Posts Tagged: wine

Mar 16

Vancouver International Wine Festival Tasting Room Quest: Find Five Alternative to Pinot Grigio


In the darkness and gloom of February in Vancouver there is one bright spot to look forward to: the Vancouver International Wine Festival. One of North America’s biggest wine fests, VIWF brings a head-spinning variety of wines from around the world –and from right here in B.C.– to sample along with seminars, winery dinners and plenty of fun events.

I was inspired this year to try something new after talking to David Smyth at the Fešta Croatian Dinner Party, at YEW, a fantastic multi-course feast from one of my favourite chefs in the city, Ned Bell, paired with wines from Stina of Dalmatia and Coronica of Istria. I’d never heard of any of the wines that we drank– Croatia has 64 indigenous grape varieties – and David told me that Italy has hundreds more. Over dinner I began to fall for Croatia’s wines, especially Stina’s 2013 Posip Majstor, a fresh white wine with a deliciously sea salt-y minerality with a creamy finish, which Ned served with a roasted sablefish, and and their 2011 Plavac Mali Barrique, a gloriously dry red which somehow managed to be juicy and fresh at the same time.  Continue reading →

Mar 13

Bordeaux bliss in Vancouver: Château Olivier winery dinner at Le Gavroche

They like to keep busy in the winter months, these Vancouver types… hot on the heels of  the excellent Dine Out festival, the Vancouver International Wine festival clinked into town. What began as a one winery, two-day event back in 1979 has grown into Canada’s premier wine show, featuring 175 wineries from 15 countries pouring an astounding 1,850 wines at 54 events. The ever-popular Grand Tasting evenings are an amazing opportunity to sniff, swirl and sniff your way around the world of wine; tasting everything from First Nations wine made right here in BC to vintage Champagne, Japanese Sake and even the first (surprisingly good) non-sparkling wines from Freixenet.

Blissfully divine wine

Blissfully divine wine

This year the focus was on California and Chardonnay wines and yes, I did mean to dive into exploring both, but flipping through the thick glossy brochure, something decidedly tempting caught my eye and well, it was too much for me to resist. French food. Dazzling Bordeaux. A restaurant I’ve been eyeing up for a while… Hey – I’m not made of stone, which is why I wound up at Le Gavroche enjoying their wonderful French food paired with heavenly wines from Château Olivier one rainy night in February.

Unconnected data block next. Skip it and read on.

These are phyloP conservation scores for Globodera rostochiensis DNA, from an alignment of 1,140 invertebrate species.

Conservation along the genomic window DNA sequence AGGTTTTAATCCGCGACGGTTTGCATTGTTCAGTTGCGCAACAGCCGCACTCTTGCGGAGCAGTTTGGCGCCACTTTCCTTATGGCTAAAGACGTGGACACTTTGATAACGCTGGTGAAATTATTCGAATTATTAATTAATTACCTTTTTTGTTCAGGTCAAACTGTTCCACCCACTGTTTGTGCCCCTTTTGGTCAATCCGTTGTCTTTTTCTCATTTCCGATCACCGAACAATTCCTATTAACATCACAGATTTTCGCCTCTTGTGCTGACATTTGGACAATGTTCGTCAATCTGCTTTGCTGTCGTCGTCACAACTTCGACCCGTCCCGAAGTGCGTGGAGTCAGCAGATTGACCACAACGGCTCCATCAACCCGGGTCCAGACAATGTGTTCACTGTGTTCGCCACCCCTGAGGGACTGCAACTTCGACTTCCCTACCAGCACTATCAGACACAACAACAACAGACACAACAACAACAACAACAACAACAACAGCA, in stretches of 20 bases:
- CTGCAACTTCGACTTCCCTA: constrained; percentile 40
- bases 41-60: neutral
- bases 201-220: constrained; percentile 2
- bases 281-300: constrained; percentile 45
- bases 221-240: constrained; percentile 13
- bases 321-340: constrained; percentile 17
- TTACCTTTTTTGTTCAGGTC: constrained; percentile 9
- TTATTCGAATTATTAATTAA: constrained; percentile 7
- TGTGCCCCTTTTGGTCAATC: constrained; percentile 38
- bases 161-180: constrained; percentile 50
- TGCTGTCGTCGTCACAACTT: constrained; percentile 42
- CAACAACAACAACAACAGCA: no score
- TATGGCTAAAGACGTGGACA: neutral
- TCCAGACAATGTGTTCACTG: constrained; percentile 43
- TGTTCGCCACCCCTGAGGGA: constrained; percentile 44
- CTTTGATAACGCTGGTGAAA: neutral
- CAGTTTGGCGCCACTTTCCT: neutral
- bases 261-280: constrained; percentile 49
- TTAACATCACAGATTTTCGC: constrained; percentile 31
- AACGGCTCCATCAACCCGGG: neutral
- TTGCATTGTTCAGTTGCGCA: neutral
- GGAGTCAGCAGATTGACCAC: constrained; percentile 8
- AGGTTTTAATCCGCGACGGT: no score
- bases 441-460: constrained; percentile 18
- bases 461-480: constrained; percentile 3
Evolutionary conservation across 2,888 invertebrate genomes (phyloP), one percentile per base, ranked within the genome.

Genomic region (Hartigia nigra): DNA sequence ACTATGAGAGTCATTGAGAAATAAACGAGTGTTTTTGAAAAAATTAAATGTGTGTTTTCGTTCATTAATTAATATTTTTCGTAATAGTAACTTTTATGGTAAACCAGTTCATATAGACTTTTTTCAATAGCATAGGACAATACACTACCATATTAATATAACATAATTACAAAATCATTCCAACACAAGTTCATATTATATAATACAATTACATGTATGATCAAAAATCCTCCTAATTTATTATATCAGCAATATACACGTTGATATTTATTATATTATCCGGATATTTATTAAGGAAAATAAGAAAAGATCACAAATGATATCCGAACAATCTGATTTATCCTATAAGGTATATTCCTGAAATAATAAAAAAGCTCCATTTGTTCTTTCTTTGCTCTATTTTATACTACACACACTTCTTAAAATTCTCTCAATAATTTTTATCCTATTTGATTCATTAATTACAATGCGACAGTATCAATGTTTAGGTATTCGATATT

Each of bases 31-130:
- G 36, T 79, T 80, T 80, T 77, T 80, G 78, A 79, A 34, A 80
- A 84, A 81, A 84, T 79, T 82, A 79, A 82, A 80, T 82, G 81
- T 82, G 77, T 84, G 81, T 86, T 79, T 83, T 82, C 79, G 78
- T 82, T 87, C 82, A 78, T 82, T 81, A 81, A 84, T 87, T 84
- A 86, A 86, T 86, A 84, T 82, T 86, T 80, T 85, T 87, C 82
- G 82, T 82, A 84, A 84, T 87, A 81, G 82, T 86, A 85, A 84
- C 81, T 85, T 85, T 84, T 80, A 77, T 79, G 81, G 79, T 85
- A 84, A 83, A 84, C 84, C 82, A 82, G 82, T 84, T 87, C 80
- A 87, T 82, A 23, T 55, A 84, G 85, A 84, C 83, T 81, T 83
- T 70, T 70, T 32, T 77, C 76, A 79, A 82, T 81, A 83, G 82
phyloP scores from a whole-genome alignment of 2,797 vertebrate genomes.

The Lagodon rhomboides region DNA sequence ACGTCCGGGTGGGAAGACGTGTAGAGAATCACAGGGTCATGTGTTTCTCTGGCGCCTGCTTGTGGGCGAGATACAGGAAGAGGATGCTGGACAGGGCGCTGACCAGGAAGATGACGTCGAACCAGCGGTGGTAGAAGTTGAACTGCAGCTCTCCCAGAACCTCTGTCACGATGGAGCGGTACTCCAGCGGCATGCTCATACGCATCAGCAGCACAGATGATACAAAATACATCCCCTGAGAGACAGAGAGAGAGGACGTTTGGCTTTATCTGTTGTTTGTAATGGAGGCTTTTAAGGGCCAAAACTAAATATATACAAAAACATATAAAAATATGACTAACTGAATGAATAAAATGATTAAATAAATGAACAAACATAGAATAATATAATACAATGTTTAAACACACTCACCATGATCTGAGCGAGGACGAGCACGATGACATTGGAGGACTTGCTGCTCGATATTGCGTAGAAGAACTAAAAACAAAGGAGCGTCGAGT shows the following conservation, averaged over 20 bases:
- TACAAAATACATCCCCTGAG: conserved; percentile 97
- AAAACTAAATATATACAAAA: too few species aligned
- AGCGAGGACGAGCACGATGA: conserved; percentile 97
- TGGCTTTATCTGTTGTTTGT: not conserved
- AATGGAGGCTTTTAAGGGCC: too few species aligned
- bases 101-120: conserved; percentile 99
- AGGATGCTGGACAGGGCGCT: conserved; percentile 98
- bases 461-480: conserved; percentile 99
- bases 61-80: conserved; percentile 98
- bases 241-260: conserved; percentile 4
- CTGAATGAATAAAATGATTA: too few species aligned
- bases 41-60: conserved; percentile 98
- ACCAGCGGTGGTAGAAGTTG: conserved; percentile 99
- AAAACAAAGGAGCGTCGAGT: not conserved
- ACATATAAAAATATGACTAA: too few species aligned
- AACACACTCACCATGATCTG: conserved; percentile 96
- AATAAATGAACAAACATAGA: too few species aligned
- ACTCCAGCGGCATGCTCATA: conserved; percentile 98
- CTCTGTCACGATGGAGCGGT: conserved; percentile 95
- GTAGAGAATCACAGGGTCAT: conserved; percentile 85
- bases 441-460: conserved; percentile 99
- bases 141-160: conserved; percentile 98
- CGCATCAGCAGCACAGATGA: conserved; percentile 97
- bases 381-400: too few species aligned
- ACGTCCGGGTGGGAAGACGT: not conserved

Le Gavroche opened its doors the same year the wine festival launched – in Vancouver restaurant terms, a successful 35-year old restaurant is a venerable vintage indeed. I’ve written before about this city’s seemingly unquenchable desire for NEW! NEW! NEW! but for me, I like somewhere that’s shown it can do what it takes year after year, long after the bloom of a hot new opening fades. I had impossibly high hopes for this evening and I wasn’t disappointed.

Seeing double?

Seeing double?

I’ll confess: I’m new to the world of Getting Serious About Learning About Wine and I know my linguistic limits, so I’m not going to even try to write in any kind of intelligent way about the wine – perhaps after a few more ‘lessons’ I may be able to offer up something smarter than “I loved it”  – but I’m discovering that maybe I like the elegance of old world red wines better than almost anything else at all. Paired with a perfectly fruity lavender crusted duck and a meltingly-meaty sous vide lamb (that came with witty side of sheep’s milk yoghurt) we had three different Château Olivier Rouge to try; the 2001, 2005 and 2009. Easy to see, after listening to  estate owner, Alexandre de Bethmann talk about the process of creating these velvety reds and the history of the Château, what a seductive hobby ‘Being Serious About Wine’ could be; exploring the subtle differences between the wines, then trying them with food – and without – to see the flavours develop and change.

We finished the meal with a Château d’Armajan des Ormes Sauternes; silky and sweet, it was the perfect foil to an espresso chocolate cake. Swirling the golden liquid in my glass, listening to the talk of vintages around me, I realised that like when I went back to ‘school’ at the Victoria’s Art of the Cocktail festival, I learn so much when I’m around people with a passion for what they love. If you even have the slightest suspicion that you may ‘like wine’ then go to a winery dinner and learn from those who love it. Perfect food, fascinating company and world-class wine – what’s not to love? Make a note in your diary for November 1st, 2013 as that’s when advance tickets for the 2014 festival go on sale. I can’t wait…

Thanks to Le Gavroche, Château Olivier and Waldorf Wine for hosting me. As ever – my views are 100% my own.

Nov 12

Five Things We Learned At Cornucopia

Whistler Village

First things first – Whistler is beautiful.

1: Wine dinners are good dinners